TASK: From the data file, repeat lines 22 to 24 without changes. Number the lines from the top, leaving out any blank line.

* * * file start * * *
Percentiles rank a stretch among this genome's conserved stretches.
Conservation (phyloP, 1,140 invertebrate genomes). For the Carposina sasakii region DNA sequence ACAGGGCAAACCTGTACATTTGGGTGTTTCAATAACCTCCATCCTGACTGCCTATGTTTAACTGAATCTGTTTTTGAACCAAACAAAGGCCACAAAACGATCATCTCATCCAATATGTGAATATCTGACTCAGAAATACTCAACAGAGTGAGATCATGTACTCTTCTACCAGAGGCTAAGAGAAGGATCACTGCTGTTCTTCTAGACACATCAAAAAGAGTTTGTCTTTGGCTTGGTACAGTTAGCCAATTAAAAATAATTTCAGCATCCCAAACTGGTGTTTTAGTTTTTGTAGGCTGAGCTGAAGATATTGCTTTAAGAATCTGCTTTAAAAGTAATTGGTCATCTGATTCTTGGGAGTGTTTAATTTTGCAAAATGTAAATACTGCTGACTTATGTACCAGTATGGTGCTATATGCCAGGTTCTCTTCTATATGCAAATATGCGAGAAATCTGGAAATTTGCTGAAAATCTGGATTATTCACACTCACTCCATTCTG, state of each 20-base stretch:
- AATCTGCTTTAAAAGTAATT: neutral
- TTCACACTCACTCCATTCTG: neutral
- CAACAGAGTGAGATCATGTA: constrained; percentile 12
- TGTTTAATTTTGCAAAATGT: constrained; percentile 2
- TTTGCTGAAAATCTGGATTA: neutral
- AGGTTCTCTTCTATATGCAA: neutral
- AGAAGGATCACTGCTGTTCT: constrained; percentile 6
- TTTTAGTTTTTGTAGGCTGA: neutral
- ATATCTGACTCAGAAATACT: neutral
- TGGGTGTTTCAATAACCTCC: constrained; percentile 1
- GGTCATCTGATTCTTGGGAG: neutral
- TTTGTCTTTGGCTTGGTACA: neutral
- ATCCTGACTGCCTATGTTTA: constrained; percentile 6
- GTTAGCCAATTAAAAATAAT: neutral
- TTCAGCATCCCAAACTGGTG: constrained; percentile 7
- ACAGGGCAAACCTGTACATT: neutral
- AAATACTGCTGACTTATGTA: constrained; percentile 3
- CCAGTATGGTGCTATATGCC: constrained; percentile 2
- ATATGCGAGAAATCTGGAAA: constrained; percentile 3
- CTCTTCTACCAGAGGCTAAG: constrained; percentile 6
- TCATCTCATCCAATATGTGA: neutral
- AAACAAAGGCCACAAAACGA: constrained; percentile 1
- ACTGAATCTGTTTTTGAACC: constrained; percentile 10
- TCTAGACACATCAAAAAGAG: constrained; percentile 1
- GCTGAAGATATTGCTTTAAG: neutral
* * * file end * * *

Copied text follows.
- CTCTTCTACCAGAGGCTAAG: constrained; percentile 6
- TCATCTCATCCAATATGTGA: neutral
- AAACAAAGGCCACAAAACGA: constrained; percentile 1